Development costs soar at new subdivision

The cost of roadwork to accommodate the new Whitehorse Copper subdivision has increased more than 300 per cent. Upgrading the intersection at Mt.

The cost of roadwork to accommodate the new Whitehorse Copper subdivision has increased more than 300 per cent.

Upgrading the intersection at Mt. Sima road and building two new intersections will now cost $2.4 million, up from $740,000, said Eric Magnuson, an assistant deputy minister with Community Services.

New rules for intersections emerging from a study of Whitehorse highways are behind the increased cost, said Magnuson.

The road safety audit was prompted by several collisions in the Rabbits’ Foot Canyon area.

The accidents led some to question the safety of the highway, said the 34-page report that was completed September 2006.

A second report detailing the possible hazards of access roads to the new Whitehorse Copper subdivision was released on February 28.

Safety would not be greatly compromised by the access roads, which included right-turn declaration lanes.

However, safety could be improved through the inclusion of left-turn or bypass lanes.

The report also recommended warning signs and other traffic-control devices.

The reports represent a higher safety standard, said Robin Walsh, director of transportation engineering with Highways and Public Works.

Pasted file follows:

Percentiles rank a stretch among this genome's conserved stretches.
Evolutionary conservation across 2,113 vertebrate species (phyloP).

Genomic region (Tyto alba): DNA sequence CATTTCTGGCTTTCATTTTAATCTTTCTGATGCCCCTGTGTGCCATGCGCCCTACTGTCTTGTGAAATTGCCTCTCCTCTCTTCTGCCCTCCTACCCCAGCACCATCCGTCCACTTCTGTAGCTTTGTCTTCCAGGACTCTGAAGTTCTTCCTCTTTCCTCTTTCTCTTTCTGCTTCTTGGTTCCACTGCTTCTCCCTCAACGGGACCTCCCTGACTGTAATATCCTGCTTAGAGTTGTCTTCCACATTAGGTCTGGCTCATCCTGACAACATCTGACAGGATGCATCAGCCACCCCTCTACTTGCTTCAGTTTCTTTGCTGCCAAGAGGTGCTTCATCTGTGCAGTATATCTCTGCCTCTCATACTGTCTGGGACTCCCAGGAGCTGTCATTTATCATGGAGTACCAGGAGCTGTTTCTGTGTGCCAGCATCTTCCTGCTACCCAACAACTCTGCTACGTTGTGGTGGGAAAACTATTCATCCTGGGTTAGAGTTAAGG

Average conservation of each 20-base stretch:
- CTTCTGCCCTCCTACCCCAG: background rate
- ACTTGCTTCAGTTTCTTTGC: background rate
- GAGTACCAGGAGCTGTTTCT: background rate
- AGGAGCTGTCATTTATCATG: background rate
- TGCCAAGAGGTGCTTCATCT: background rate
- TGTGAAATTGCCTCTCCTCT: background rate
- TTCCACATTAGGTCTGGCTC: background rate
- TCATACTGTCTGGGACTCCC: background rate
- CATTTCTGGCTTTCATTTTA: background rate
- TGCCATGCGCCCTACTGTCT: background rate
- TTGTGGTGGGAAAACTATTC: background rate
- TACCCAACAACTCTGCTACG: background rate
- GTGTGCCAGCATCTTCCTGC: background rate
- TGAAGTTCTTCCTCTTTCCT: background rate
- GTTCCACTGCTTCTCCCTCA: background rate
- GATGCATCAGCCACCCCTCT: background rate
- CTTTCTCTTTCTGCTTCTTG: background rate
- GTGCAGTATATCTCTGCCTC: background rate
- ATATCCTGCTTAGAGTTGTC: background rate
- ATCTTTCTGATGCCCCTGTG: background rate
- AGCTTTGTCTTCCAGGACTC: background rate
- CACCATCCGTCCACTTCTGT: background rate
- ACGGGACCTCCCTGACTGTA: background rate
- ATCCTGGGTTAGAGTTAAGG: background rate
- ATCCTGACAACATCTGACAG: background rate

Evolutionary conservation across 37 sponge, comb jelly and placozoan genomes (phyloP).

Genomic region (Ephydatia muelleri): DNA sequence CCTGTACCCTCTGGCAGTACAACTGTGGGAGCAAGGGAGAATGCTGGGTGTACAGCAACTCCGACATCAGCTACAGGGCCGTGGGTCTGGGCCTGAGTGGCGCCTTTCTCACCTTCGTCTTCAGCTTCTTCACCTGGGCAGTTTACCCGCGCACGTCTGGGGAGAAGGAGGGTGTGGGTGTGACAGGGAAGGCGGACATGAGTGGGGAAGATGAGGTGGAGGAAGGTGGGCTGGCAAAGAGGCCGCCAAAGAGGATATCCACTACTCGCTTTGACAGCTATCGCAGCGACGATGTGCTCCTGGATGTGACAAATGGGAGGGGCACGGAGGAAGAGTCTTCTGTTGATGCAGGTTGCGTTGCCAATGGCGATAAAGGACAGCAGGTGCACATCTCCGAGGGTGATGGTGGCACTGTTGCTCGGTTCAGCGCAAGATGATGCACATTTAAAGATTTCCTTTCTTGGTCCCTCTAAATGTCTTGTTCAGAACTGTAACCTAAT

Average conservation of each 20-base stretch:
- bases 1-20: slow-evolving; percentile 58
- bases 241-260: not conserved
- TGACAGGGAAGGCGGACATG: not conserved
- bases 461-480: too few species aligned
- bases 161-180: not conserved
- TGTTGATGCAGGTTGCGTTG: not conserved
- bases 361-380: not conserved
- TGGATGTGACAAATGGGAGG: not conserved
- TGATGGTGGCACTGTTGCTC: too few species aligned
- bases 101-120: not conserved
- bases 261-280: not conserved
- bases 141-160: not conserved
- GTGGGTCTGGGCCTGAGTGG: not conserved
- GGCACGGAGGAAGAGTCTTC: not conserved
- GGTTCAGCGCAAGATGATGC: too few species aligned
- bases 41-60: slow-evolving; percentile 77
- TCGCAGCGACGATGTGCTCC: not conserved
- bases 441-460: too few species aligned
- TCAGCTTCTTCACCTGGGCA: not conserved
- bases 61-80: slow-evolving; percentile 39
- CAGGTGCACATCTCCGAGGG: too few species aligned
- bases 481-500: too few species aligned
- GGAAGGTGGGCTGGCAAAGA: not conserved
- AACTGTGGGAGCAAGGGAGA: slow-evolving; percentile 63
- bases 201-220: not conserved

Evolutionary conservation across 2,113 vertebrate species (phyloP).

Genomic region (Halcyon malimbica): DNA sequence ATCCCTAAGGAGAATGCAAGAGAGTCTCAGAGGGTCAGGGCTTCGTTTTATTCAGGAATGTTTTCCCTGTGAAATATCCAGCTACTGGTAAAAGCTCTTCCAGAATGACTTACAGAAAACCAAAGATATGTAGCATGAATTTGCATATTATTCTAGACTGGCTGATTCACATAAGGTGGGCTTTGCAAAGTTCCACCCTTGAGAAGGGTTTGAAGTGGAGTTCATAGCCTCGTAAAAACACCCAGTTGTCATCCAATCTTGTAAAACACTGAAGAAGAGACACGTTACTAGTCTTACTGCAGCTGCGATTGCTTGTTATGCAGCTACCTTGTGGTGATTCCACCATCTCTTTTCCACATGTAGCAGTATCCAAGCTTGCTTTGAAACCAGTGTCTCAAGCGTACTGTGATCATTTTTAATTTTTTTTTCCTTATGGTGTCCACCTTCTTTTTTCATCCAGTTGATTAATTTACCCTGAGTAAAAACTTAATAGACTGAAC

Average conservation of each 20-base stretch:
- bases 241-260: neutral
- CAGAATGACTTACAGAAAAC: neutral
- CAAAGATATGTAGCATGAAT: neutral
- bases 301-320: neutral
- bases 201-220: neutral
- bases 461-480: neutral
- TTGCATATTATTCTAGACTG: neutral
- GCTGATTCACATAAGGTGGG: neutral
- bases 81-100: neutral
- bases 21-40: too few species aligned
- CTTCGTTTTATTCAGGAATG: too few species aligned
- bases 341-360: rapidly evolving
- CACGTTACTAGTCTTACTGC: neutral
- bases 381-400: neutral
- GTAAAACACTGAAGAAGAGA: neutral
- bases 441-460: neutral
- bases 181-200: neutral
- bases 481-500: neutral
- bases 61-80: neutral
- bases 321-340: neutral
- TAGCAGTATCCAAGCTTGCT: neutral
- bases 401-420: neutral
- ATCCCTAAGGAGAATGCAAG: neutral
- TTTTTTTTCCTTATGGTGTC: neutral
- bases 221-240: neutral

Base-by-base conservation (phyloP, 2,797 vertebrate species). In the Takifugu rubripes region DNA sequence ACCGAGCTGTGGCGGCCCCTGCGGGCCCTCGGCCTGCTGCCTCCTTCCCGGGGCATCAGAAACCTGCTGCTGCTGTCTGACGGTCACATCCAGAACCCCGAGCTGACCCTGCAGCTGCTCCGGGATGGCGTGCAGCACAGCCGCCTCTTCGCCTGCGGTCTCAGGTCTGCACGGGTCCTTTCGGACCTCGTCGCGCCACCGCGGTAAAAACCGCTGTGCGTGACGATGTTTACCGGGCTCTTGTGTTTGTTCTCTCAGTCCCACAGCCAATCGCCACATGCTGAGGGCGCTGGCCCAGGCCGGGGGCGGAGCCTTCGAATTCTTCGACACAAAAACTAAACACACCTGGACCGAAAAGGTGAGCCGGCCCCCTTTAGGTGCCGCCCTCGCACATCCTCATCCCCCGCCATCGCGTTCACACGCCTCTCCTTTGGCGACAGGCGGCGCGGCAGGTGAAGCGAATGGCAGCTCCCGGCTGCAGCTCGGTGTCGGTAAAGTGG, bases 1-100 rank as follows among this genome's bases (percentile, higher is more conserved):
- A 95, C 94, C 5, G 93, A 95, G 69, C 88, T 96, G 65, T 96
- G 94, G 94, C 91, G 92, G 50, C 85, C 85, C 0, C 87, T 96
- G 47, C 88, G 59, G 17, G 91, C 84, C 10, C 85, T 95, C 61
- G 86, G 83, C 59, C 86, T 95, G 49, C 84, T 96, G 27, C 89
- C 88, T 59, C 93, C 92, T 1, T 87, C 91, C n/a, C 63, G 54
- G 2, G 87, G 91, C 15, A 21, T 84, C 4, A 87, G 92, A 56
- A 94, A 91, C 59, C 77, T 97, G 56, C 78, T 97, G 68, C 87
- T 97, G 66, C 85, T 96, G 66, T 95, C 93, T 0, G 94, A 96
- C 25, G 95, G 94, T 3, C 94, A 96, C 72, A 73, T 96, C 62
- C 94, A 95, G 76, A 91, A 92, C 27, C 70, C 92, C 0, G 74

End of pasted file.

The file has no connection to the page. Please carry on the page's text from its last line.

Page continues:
“There will be some higher costs for intersection work, but it’s not something we’re going to do everywhere.

“It’s done on a case-by-case basis.

“Most of the problems with high traffic volumes only exist in the Whitehorse area.”

However, even with the extra work required by the new standards, Walsh considers the $2.4-million figure, “a little high.”

The extra development costs won’t be coming out of the government’s budget, said Magnuson.

“When we priced the lots we wanted to make sure that our pricing was somewhere around market so that we weren’t undercutting private developers,” he said.

“This just means that the Whitehorse Copper subdivision, which was priced above cost so as not to affect market prices, will no longer end up making any money – it’s a break-even proposition.”

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